At first glance the MINI Strip seems like an lightly modified F56 Cooper S with matte paint. But go hands-on and you soon realize how radically transformed this car has been. And then you realize who’s behind this transformation; none other than fashion and design icon Paul Smith. Yes the Paul Smith that created one of the most iconic special edition Minis ever. He’s back with a collaboration that points to the future of MINI design itself.
We had a chance to have a walk and talk with Paul Smith and hear how the MINI Strip came about and the ideas behind such a radical transformation. The video was a one-take, off the cuff recording that Paul himself encouraged us to publish as he felt it was the best way for the public to understand the car. That is coming from the man himself.
The MINI Strip Concept
As Paul Smith explained the first call with MINI didn’t go that well. But once MINI understood his vision (and realized that Paul wanted total control) it was game on. The result is the Paul Smith MINI Strip it points to the brand’s much more sustainably focused future. While this is a one-off, the MINI Strip is interesting in context to the brand’s transformation over the years. Guided by the overarching theme of ‘Simplicity, Transparency, Sustainability’, the concept showcases inspirational ideas for a more sustainable method of automotive design.
The collaboration applied the concept of maximum reduction to produce a minimalist design inside and out. The exterior is full of interesting applications of that concept creating a unique aesthetic. Raw materials are a very deliberate part of the exterior design. This meant the body was left in its unfinished state with no coloured paint applied, but instead just a thin film of transparent paint to protect against corrosion. Grinding marks from the factory have been consciously left intact on the galvanized steel panels to clearly identify the car as a functional object. This intentionally rough-hewn effect was also dubbed “the perfect imperfection” by Paul Smith. These are details that are hard to appreciate in photos but in person come to life.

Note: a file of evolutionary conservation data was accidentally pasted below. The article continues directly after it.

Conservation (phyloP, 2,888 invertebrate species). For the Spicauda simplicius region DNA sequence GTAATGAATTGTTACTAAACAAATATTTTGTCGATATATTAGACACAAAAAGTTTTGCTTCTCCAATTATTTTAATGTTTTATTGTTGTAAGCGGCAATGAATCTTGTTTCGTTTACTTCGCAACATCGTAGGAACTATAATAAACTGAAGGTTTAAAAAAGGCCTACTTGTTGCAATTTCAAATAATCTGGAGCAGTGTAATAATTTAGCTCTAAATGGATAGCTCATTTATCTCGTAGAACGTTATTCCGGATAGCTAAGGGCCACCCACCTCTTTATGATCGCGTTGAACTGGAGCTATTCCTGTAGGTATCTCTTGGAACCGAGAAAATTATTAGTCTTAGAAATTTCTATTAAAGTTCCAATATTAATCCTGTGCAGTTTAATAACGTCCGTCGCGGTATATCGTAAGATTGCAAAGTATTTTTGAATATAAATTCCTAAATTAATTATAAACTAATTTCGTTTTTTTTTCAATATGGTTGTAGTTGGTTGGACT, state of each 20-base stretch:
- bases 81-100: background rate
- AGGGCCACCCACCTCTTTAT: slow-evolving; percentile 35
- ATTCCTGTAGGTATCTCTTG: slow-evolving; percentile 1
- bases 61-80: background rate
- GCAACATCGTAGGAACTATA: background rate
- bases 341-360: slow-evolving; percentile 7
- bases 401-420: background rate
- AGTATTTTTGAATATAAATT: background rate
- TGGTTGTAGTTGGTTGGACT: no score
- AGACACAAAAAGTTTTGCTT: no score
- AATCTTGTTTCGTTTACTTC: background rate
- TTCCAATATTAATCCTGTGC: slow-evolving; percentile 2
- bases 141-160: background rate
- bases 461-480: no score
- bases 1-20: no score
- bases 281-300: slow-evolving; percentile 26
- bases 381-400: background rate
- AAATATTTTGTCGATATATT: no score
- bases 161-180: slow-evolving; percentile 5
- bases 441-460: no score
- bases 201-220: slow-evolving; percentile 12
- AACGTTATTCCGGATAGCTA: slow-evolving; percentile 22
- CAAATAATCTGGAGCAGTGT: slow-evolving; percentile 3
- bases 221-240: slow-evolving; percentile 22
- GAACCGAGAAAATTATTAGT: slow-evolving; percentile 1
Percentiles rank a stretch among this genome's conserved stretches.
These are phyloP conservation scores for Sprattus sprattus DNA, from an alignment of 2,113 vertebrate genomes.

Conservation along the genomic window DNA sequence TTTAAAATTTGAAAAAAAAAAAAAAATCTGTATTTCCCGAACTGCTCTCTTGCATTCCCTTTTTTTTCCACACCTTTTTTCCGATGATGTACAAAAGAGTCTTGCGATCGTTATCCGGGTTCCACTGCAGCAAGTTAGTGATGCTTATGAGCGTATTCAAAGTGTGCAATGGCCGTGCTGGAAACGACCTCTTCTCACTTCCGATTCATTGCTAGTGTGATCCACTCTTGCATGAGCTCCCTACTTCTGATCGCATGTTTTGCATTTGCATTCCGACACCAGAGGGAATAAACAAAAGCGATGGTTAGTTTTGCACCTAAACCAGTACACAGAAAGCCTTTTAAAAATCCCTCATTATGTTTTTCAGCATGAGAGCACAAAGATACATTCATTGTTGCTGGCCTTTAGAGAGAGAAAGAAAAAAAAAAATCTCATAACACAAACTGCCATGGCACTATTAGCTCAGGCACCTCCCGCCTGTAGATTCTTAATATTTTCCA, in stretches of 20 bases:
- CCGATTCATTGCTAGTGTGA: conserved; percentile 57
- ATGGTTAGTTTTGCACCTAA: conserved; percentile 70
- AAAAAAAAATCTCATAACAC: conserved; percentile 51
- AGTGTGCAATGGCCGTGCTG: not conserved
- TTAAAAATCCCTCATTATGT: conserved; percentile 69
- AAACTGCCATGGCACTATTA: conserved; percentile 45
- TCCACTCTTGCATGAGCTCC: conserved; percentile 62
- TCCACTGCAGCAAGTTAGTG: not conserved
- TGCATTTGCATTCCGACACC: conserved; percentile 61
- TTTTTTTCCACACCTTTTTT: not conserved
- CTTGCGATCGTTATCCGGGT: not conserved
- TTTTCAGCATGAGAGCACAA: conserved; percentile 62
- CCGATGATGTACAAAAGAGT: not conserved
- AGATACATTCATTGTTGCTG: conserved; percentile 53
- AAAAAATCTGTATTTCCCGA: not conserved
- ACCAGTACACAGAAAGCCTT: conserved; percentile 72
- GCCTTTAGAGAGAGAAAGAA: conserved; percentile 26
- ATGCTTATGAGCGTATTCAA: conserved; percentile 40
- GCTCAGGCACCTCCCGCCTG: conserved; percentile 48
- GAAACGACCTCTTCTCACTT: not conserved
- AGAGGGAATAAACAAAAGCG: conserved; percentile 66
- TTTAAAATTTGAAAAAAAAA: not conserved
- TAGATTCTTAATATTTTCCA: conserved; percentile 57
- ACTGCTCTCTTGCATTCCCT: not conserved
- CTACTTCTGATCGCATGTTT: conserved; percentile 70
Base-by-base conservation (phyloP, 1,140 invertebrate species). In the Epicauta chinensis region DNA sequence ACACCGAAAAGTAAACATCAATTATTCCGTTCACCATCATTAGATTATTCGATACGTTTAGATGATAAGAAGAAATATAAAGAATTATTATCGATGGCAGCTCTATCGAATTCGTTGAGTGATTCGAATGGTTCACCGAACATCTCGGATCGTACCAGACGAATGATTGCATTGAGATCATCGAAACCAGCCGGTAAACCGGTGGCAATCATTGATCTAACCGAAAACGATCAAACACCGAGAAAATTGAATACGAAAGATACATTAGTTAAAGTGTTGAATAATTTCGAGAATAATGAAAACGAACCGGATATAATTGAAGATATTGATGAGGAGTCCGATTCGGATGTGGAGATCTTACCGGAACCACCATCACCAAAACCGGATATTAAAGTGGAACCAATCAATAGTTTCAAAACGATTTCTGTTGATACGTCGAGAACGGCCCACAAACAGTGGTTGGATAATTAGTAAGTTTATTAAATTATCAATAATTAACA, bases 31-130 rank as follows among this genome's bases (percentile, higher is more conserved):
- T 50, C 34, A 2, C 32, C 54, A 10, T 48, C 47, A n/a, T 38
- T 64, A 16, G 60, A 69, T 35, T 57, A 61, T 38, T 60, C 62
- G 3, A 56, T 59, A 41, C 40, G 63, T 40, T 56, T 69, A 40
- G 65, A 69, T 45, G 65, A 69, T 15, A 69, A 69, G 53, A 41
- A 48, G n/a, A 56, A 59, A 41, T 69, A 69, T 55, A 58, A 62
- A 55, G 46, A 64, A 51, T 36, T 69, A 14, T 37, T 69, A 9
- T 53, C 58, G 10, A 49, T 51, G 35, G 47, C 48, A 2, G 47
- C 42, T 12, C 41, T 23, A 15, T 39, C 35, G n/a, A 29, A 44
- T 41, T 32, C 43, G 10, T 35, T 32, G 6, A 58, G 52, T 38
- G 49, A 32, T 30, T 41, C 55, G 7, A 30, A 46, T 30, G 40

Sections of the familiar MINI black trim are 3D-printed from recycled plastic and their basic material qualities have been left exposed, like the metal panels. Taking a cue from bikes, you see visible screws in the add-on parts, which show how simple dismantling would be and how easily the vehicle could be reincorporated into the raw-material cycle at the end of its service life. The functional and distinctive front and rear apron inserts were likewise manufactured in a 3D printing process, which produced their striking texture.
The MINI STRIP holds true to the motto of ‘Simplicity and Transparency’ on the inside, too, courtesy of some radical stripping-back. All trim parts have been purposefully omitted (with the exception of the dashboard, topper pad and parcel shelf), turning the bodyshell into the dominant visual feature of the cabin. It has been coloured blue at the explicit request of Paul Smith, producing a particularly eye-catching effect. The exposed basic material and intense blue tone give the interior a raw yet functional aesthetic.
Instead of the usual multi-part design, the dashboard consists solely of a large, semi-transparent section with a smoked-glass finish. Taking its cue from MINI design’s traditional use of circular elements, the geometry has been greatly simplified with a far more graphical interpretation. There is no classical centre screen just an area where the driver’s phone would be mounted. The only physical controls in the interior are located lower down in the centre stack, where the toggle switches for the power windows and the start/stop function can be found.
The concept is rather straightforward in that it’s a MINI stripped down to its core. That means the only thing here are components deemed absolutely necessary. And trust us, photos don’t do this car justice. The details are inventive, unique and functionally beautiful. If this points to MINI’s future, count us in.